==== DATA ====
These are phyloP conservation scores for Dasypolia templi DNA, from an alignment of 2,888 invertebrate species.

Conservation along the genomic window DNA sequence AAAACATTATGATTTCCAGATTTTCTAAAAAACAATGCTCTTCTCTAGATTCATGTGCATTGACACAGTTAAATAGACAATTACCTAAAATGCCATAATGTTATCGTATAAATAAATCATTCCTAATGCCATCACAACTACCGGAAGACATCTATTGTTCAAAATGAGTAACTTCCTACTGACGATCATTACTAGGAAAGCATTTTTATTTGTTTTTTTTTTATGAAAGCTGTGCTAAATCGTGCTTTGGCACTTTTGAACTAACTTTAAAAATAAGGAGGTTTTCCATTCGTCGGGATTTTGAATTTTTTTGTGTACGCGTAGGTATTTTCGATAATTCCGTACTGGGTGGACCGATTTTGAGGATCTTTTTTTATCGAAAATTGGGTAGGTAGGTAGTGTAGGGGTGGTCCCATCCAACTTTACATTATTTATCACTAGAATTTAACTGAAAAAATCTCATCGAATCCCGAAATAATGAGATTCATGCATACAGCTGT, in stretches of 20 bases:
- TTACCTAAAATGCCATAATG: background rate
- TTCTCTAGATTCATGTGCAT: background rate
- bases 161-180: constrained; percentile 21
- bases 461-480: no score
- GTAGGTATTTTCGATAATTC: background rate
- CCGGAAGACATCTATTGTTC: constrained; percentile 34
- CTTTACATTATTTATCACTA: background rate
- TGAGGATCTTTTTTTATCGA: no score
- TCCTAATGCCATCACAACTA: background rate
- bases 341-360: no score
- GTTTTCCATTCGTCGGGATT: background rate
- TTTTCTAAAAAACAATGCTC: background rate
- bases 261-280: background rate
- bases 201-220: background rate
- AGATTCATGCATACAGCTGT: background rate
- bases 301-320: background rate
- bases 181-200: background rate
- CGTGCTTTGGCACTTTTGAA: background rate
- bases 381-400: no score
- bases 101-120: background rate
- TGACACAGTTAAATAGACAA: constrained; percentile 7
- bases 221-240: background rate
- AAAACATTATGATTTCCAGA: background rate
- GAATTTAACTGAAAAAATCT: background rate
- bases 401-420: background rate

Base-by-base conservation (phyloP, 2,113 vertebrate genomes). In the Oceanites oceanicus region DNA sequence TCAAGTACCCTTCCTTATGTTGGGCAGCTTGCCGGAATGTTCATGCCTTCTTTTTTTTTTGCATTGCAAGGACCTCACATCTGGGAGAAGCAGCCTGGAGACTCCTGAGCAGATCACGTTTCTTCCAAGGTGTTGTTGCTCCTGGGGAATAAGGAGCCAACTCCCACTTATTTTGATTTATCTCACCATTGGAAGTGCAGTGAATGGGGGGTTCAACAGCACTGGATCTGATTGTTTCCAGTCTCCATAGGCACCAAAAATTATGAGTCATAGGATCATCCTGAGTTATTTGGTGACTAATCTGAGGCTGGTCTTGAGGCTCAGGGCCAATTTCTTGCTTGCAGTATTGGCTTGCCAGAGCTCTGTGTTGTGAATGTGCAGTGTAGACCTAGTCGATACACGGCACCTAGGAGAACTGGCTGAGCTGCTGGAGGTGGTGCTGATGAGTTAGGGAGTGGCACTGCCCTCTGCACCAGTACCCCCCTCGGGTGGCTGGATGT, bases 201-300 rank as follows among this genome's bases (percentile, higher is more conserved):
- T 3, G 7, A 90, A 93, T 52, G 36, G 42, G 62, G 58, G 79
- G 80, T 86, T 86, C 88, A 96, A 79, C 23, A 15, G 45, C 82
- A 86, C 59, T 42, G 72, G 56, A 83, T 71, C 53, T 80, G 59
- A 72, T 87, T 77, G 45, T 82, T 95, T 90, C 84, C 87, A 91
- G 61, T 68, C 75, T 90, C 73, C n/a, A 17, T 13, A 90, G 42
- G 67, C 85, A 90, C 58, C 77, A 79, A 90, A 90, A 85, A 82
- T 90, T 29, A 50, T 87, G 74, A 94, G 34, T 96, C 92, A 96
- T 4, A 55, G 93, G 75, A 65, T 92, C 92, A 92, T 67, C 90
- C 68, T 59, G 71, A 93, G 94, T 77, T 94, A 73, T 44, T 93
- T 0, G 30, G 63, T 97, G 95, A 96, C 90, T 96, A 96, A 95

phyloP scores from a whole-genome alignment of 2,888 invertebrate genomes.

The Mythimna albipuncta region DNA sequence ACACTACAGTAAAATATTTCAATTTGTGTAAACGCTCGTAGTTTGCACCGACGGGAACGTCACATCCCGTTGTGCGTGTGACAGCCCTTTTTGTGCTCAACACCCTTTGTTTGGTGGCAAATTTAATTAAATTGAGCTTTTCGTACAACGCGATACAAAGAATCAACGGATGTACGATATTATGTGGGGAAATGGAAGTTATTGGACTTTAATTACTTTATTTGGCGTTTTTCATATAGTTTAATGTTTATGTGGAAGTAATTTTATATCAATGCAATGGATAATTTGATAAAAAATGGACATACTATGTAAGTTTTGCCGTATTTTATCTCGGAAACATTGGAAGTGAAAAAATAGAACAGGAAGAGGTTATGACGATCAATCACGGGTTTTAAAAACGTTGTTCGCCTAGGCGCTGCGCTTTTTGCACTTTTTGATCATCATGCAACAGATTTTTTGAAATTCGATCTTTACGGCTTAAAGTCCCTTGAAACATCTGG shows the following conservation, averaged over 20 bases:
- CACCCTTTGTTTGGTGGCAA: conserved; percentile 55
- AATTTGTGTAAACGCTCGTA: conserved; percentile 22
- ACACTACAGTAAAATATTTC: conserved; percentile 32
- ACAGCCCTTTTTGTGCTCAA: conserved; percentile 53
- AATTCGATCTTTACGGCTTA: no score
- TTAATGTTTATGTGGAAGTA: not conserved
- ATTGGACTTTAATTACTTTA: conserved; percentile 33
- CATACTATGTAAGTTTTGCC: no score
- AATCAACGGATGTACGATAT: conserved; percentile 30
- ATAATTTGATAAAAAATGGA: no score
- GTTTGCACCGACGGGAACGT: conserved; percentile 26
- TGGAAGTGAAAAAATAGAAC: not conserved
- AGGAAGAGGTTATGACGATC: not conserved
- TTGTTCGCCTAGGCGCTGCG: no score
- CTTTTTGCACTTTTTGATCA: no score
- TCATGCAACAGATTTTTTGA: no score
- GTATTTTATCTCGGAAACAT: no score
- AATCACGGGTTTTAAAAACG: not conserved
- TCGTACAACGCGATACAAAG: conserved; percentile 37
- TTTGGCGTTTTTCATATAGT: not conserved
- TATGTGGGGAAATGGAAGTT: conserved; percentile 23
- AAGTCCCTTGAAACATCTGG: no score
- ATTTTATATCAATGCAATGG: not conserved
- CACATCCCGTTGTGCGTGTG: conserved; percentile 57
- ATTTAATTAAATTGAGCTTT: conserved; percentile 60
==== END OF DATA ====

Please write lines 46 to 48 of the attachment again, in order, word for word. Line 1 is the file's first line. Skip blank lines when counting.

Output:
- TTAATGTTTATGTGGAAGTA: not conserved
- ATTGGACTTTAATTACTTTA: conserved; percentile 33
- CATACTATGTAAGTTTTGCC: no score